Activists at last month’s World Social Forum (WSF) in Montreal gathered to assess progress in ridding the world of nuclear weapons.

WSF participants welcomed efforts by banks and insurance companies to divest from companies that profit from nuclear weapons (including Northrup Grumman, Boeing, Raytheon, Fluor, etc. — documented in the Don’t Bank on the Bomb report). They discussed the renewal of state-sponsored disarmament efforts, including the December 2014 Vienna Conference on the Humanitarian Impact of Nuclear Weapons and the UN open-ended working group on nuclear disarmament negotiations.

The extensive program of events at the WSF also allowed participants to assess risks associated with uranium mining, nuclear wastes and reactor accidents. Japanese civilians displaced by the Fukushima reactor meltdowns came to the Forum to describe how their government is forcing them to return to their homes — despite continuing unsafe radiation levels — by increasing “allowable” exposures 20-fold and cutting funds for alternative housing.

With the active involvement of WSF founder Chico Fernandez, participants issued a Montreal Declaration calling for:

“[a] mobilization of civil society around the world to bring about the elimination of all nuclear weapons, to put an end to the continued mass production of all high-level nuclear wastes by phasing out all nuclear reactors, and to bring to a halt all uranium mining worldwide.”

On August 19, shortly after the conclusion of the WSF, the UN disarmament working group adopted its final report. It says that only complete elimination of nuclear weapons can eliminate risks of “accidental, mistaken, unauthorized or intentional” use. Most state participants in the working group called for “urgent” negotiations on a UN treaty to attain and maintain a world without nuclear weapons.

Not Canada. Our government voted against the working group report.

In a scathing opinion piece published in the August 24 edition of the Hill Times, former senator and ambassador for disarmament Douglas Roche warns of the dangers of the 15,000-plus nuclear weapons on the planet, and their so-called “modernization” by states such as the U.S. (which is embarking on a new trillion-dollar, 30-year program).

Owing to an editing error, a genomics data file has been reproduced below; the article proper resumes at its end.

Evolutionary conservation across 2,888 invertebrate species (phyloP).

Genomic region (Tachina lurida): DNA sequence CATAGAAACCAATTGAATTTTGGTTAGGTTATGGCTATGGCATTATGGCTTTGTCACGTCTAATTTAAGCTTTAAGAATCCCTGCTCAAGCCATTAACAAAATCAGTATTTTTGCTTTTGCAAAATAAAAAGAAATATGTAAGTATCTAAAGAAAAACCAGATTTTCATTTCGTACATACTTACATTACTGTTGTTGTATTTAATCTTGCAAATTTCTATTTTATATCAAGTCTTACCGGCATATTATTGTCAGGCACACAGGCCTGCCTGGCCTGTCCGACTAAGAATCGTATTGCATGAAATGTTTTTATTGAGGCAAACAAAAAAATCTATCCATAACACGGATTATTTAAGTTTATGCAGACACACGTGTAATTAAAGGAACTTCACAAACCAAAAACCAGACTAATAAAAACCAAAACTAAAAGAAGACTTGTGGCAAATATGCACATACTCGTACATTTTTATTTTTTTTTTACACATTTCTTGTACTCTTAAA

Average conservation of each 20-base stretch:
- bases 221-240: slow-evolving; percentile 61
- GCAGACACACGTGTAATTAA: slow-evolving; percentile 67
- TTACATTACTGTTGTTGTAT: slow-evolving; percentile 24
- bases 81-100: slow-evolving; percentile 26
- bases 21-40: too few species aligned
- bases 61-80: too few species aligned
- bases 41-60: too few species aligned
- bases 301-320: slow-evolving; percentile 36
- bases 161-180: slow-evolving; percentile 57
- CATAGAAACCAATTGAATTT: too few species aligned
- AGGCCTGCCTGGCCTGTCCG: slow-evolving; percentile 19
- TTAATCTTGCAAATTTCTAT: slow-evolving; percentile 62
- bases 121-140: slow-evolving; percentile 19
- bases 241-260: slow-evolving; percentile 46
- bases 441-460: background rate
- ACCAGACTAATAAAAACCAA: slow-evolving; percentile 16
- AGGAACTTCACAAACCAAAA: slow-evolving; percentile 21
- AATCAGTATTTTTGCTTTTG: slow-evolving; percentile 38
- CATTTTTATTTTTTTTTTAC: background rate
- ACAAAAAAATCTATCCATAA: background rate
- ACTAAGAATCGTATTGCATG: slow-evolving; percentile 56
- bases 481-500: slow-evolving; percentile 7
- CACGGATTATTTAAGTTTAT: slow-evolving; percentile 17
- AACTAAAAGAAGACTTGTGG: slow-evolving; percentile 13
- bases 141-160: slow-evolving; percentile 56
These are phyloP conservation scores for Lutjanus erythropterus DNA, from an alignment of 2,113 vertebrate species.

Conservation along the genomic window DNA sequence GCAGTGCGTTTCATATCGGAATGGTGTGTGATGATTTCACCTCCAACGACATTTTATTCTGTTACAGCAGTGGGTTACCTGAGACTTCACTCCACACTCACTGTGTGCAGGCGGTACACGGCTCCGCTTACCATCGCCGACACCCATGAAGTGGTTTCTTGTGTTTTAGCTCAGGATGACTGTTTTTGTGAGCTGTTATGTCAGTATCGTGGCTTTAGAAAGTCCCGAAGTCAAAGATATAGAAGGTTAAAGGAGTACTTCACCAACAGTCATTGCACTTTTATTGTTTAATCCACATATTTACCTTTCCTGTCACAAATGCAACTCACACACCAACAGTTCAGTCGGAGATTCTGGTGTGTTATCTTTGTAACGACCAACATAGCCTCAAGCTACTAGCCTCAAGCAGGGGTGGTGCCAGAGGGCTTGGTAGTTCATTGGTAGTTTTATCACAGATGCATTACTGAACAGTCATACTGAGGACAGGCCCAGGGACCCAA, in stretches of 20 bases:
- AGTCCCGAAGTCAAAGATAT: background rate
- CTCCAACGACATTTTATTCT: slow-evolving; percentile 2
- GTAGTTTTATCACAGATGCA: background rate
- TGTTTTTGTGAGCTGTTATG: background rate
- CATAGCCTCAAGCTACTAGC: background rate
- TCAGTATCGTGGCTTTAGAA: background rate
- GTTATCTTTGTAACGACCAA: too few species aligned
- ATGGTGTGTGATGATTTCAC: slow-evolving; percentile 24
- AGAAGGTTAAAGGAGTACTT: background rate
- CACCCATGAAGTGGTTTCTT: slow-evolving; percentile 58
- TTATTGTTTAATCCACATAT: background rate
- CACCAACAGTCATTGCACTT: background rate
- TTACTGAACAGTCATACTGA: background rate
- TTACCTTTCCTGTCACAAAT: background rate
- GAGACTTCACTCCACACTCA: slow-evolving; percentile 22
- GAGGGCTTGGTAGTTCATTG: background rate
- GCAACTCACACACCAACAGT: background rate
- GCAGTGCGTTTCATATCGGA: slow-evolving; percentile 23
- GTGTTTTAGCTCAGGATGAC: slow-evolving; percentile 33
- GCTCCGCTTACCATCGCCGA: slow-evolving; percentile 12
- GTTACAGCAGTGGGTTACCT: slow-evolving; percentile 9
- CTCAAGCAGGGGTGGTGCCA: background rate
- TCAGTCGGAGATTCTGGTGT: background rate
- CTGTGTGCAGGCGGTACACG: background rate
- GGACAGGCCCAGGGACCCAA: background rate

Roche points out that Canada could at least have abstained from the vote, as did several other NATO nations. He characterized Canada’s vote as “an insult to all Canadians who do see the humanitarian value of a nuclear weapons-free world.” He says that Foreign Minister Stephane Dion seems disinclined to challenge NATO’s “strategic concept” doctrine that nuclear weapons are the “supreme guarantee” of security.

One WSF participant recalled the August 31, 1967 speech by Martin Luther King Jr. in which  King identified racism, extreme materialism and economic injustice, and militarism as the three evils of society — all of which need to be addressed together. Another participant pointed out:

“Nothing better illustrates the concentration of power and money in a limited number of hands as having a president — one person — with their hands on the nuclear trigger… nothing could be more fundamentally anti-democratic.”

There are as yet no signs that the Trudeau government will rethink its position on nuclear disarmament before the fall UN General Assembly, which will likely vote on the launch of negotiations of a nuclear weapons treaty. Tariq Rauf, the Canadian head of the Disarmament, Arms Control and Non-proliferation Programme at the Stockholm International Peace Research Institute, says that Trudeau seems unwilling to change course: “We don’t see any change, it’s pretty much the same as it was under the Harper government.” Roche agrees, noting the contrast between Justin Trudeau’s “disengaged” attitude and Pierre Trudeau’s historic championing of nuclear disarmament.

Canada’s lack of leadership on nuclear arms control will make other nations question our efforts to obtain a UN Security Council seat, notwithstanding the recent announcement of a revitalized Canadian role in UN peacekeeping.

Peace and security require more than a crisis response capacity. Ongoing concerted efforts are needed to reduce nuclear, chemical, biological and conventional weapons arsenals. A world in which military organizations such as NATO maintain that nuclear bombs bring “supreme” power, and in which multinational corporations profit from their “modernization,” is a world of growing insecurity.

Ole Hendrickson is a retired forest ecologist and a founding member of the Ottawa River Institute, a non-profit charitable organization based in the Ottawa Valley.

PMO Photo by Adam Scotti

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Ole Hendrickson

Ole Hendrickson

Ole Hendrickson is a forest ecologist and current president of the Ottawa River Institute, a non-profit charitable organization based in the Ottawa Valley.